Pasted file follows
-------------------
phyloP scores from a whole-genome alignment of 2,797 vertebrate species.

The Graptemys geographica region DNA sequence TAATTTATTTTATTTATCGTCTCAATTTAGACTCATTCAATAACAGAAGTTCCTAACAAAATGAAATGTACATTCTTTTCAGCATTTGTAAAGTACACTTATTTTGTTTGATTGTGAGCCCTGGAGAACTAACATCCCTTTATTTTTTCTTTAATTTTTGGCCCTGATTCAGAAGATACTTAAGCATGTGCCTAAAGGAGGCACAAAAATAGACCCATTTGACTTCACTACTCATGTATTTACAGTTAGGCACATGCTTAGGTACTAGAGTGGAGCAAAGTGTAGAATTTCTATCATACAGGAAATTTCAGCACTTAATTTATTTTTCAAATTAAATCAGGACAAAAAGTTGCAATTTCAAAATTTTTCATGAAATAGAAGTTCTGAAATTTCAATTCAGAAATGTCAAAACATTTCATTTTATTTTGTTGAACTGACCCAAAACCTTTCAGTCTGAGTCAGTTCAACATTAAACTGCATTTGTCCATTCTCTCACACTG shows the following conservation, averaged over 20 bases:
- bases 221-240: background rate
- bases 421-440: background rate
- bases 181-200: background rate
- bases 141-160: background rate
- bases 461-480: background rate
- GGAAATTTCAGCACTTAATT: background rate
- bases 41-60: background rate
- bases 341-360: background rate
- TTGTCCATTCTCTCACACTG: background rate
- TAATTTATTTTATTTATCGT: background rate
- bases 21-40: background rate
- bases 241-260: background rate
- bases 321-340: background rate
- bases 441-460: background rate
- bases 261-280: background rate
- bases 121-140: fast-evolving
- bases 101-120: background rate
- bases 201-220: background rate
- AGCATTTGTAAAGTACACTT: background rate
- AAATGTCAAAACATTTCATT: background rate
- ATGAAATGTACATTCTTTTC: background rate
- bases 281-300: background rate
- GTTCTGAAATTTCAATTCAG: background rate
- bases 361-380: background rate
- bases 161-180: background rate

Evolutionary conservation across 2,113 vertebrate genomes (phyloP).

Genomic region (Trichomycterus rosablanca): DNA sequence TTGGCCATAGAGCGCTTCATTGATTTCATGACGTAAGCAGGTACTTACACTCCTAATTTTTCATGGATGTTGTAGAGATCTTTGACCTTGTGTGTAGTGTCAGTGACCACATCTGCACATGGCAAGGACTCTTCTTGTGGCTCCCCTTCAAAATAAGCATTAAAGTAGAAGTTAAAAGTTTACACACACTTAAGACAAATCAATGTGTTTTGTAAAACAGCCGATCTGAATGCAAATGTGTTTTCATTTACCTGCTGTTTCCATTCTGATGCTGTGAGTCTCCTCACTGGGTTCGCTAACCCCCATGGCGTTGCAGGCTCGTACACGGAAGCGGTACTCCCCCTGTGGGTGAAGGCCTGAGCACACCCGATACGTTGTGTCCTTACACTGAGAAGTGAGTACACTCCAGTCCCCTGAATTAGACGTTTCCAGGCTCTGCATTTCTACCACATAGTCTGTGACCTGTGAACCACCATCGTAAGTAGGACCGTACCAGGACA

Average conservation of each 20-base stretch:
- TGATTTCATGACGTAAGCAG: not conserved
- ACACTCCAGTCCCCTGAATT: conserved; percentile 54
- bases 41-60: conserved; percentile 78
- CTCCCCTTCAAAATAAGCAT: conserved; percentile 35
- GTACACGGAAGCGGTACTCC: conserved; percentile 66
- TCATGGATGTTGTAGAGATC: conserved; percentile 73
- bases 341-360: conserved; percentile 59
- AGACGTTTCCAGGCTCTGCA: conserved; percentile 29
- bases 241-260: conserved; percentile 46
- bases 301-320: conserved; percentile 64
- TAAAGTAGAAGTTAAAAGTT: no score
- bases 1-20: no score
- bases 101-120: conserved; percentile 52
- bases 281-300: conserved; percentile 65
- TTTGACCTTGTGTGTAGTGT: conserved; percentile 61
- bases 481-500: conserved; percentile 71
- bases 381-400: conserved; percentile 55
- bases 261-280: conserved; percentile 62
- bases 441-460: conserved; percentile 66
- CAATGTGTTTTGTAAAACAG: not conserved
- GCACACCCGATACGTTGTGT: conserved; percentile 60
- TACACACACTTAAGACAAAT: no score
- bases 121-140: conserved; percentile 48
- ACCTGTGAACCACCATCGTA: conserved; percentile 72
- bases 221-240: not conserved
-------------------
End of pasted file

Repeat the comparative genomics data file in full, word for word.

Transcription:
phyloP scores from a whole-genome alignment of 2,797 vertebrate species.

The Graptemys geographica region DNA sequence TAATTTATTTTATTTATCGTCTCAATTTAGACTCATTCAATAACAGAAGTTCCTAACAAAATGAAATGTACATTCTTTTCAGCATTTGTAAAGTACACTTATTTTGTTTGATTGTGAGCCCTGGAGAACTAACATCCCTTTATTTTTTCTTTAATTTTTGGCCCTGATTCAGAAGATACTTAAGCATGTGCCTAAAGGAGGCACAAAAATAGACCCATTTGACTTCACTACTCATGTATTTACAGTTAGGCACATGCTTAGGTACTAGAGTGGAGCAAAGTGTAGAATTTCTATCATACAGGAAATTTCAGCACTTAATTTATTTTTCAAATTAAATCAGGACAAAAAGTTGCAATTTCAAAATTTTTCATGAAATAGAAGTTCTGAAATTTCAATTCAGAAATGTCAAAACATTTCATTTTATTTTGTTGAACTGACCCAAAACCTTTCAGTCTGAGTCAGTTCAACATTAAACTGCATTTGTCCATTCTCTCACACTG shows the following conservation, averaged over 20 bases:
- bases 221-240: background rate
- bases 421-440: background rate
- bases 181-200: background rate
- bases 141-160: background rate
- bases 461-480: background rate
- GGAAATTTCAGCACTTAATT: background rate
- bases 41-60: background rate
- bases 341-360: background rate
- TTGTCCATTCTCTCACACTG: background rate
- TAATTTATTTTATTTATCGT: background rate
- bases 21-40: background rate
- bases 241-260: background rate
- bases 321-340: background rate
- bases 441-460: background rate
- bases 261-280: background rate
- bases 121-140: fast-evolving
- bases 101-120: background rate
- bases 201-220: background rate
- AGCATTTGTAAAGTACACTT: background rate
- AAATGTCAAAACATTTCATT: background rate
- ATGAAATGTACATTCTTTTC: background rate
- bases 281-300: background rate
- GTTCTGAAATTTCAATTCAG: background rate
- bases 361-380: background rate
- bases 161-180: background rate

Evolutionary conservation across 2,113 vertebrate genomes (phyloP).

Genomic region (Trichomycterus rosablanca): DNA sequence TTGGCCATAGAGCGCTTCATTGATTTCATGACGTAAGCAGGTACTTACACTCCTAATTTTTCATGGATGTTGTAGAGATCTTTGACCTTGTGTGTAGTGTCAGTGACCACATCTGCACATGGCAAGGACTCTTCTTGTGGCTCCCCTTCAAAATAAGCATTAAAGTAGAAGTTAAAAGTTTACACACACTTAAGACAAATCAATGTGTTTTGTAAAACAGCCGATCTGAATGCAAATGTGTTTTCATTTACCTGCTGTTTCCATTCTGATGCTGTGAGTCTCCTCACTGGGTTCGCTAACCCCCATGGCGTTGCAGGCTCGTACACGGAAGCGGTACTCCCCCTGTGGGTGAAGGCCTGAGCACACCCGATACGTTGTGTCCTTACACTGAGAAGTGAGTACACTCCAGTCCCCTGAATTAGACGTTTCCAGGCTCTGCATTTCTACCACATAGTCTGTGACCTGTGAACCACCATCGTAAGTAGGACCGTACCAGGACA

Average conservation of each 20-base stretch:
- TGATTTCATGACGTAAGCAG: not conserved
- ACACTCCAGTCCCCTGAATT: conserved; percentile 54
- bases 41-60: conserved; percentile 78
- CTCCCCTTCAAAATAAGCAT: conserved; percentile 35
- GTACACGGAAGCGGTACTCC: conserved; percentile 66
- TCATGGATGTTGTAGAGATC: conserved; percentile 73
- bases 341-360: conserved; percentile 59
- AGACGTTTCCAGGCTCTGCA: conserved; percentile 29
- bases 241-260: conserved; percentile 46
- bases 301-320: conserved; percentile 64
- TAAAGTAGAAGTTAAAAGTT: no score
- bases 1-20: no score
- bases 101-120: conserved; percentile 52
- bases 281-300: conserved; percentile 65
- TTTGACCTTGTGTGTAGTGT: conserved; percentile 61
- bases 481-500: conserved; percentile 71
- bases 381-400: conserved; percentile 55
- bases 261-280: conserved; percentile 62
- bases 441-460: conserved; percentile 66
- CAATGTGTTTTGTAAAACAG: not conserved
- GCACACCCGATACGTTGTGT: conserved; percentile 60
- TACACACACTTAAGACAAAT: no score
- bases 121-140: conserved; percentile 48
- ACCTGTGAACCACCATCGTA: conserved; percentile 72
- bases 221-240: not conserved